Bio Senshi Dan was once scheduled for a US release under the title Bashi Bazook: Morphoid Masher. Honestly they should have stuck with its original title as Bashi Bazook is flat out stupid. And this is coming from someone who liked Kabuki Quantum Fighter in spite of its dumb name. While I won’t go so far as to say that BSD would have put Jaleco in the same breath as Capcom or Konami it would have done wonders for their reputation as more than just a Bases Loaded factory. Originally released in 1987 Bio Senshi Dan ranks among that second wave of NES games that really pushed boundaries and while it has its flaws is still an incredibly solid game.
In the year 2081 Earth is in ruins. Aliens have overrun the planet, leaving destruction in their wake. Their actions are guided by the hand of a mysterious entity known as the Increaser. The last hope of the planet lies in the warrior Dan who is sent back in time to the year 1999 before the aliens invaded and defeat the Increaser before he rises to power.
At first glance Bio Senshi Dan looks like a typical action game when in fact it is actually much more than that. Each of the game’s five levels is actually one large world which you can freely explore. There are plenty of rooms scattered about with the denizens of each world offering information, weapons for sale, or other services. The levels aren’t so large that you’ll end up hopelessly lost but a map of some kind would have come in handy, especially considering there are multiple teleporters in each stage and some corridors look identical. There is no time limit in the normal sense however there is a meter (QV for Queen’s Vitality) that tracks the boss’s health; the longer you take the more it increases.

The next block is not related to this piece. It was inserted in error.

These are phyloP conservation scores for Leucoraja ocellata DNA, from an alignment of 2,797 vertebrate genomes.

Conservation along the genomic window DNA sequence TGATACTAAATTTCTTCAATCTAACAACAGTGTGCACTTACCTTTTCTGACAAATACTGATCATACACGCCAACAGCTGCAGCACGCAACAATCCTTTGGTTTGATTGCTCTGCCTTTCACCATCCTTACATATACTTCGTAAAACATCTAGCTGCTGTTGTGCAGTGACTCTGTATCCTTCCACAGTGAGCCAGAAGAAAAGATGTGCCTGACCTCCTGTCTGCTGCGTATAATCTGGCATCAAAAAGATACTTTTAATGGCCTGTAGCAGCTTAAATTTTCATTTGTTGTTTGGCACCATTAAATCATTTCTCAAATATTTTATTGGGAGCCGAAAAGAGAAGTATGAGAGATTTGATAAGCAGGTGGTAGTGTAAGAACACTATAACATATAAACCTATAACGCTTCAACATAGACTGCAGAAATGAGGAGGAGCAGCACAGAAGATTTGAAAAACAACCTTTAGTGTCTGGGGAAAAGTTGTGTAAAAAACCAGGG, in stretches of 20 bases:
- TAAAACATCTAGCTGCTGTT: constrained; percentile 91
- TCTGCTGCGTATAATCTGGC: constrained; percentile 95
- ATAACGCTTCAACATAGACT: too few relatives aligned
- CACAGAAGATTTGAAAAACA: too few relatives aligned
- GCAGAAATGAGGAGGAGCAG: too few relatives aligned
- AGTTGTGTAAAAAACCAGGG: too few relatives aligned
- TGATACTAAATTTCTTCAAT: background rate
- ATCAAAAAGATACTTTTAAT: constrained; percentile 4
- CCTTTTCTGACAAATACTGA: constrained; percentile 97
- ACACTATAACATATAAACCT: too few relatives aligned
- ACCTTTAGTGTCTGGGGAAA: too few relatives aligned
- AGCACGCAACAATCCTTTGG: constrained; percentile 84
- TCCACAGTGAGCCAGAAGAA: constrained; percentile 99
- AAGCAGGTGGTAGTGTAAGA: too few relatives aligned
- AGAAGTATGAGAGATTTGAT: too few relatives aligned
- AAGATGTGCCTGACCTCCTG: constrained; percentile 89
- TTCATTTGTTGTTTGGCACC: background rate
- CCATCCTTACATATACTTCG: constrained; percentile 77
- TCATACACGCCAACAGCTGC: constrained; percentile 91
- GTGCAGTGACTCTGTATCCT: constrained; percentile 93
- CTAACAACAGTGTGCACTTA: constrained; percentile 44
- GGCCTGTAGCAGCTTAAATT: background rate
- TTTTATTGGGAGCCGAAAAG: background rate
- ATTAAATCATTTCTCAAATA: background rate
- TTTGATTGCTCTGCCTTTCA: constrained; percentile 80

Although you’ve been sent into the past with nothing but a funky green jump suit and a weak sword there are plenty of upgrades waiting to be bought. Defeated enemies drop energy that functions as currency which the numerous vendors are all too happy exchange for weapons. The default knife is quickly upgraded to a throwable variety that returns and inflicts additional damage on the way back. The rest comprise a wide spectrum from the psycho blossom, the rolling shield to the powerful thunder sword. These side weapons use energy but the game is so balanced that it is rarely a factor.
All of the exploring will remind you of Metroid but it seems Dan has graduated from the Simon Belmont school of platforming. The game features the same rigid sense of control where once you perform an action you are locked into it. For the most part it isn’t a problem in the strictest sense; while you are climbing ledges and such there is only one small section in Area 4 that has a few instant death pits flanked by respawning enemies like the Medusa heads. The controls as a whole are very stiff which is frustrating. Dan is slow to turn around crouch and as such you will suffer a number of cheap hits. Luckily you are equipped with a generously long life bar and can refill health at inns.
Even taking the stiff controls into account and the large number of cheap hits this is still a pretty easy game. While each level is decently sized you can stumble your way to the end level boss relatively quickly although you will miss health upgrades and optional weapons. Unless you go out of your way to waste time the boss’s health should be within an average range and if you have done even a modicum of exploring chances are you’ve purchased a weapon that will decimate them in seconds. Hell you can buy everything at the beginning of the last stage for a cheap 250 energy. Speaking of which it is only in the last two stages where the difficulty jumps significantly but even that isn’t saying much. All told I estimate most will finish the game in about 2 hours which is a bit disappointing but seems appropriate.
A bit rough around the edges but still entertaining nonetheless, Bio Senshi Dan is a good game that I’m sure would have found an audience if its US release would have went through. There is a fan translation available as well as a complete American prototype but no Japanese is required to enjoy the game.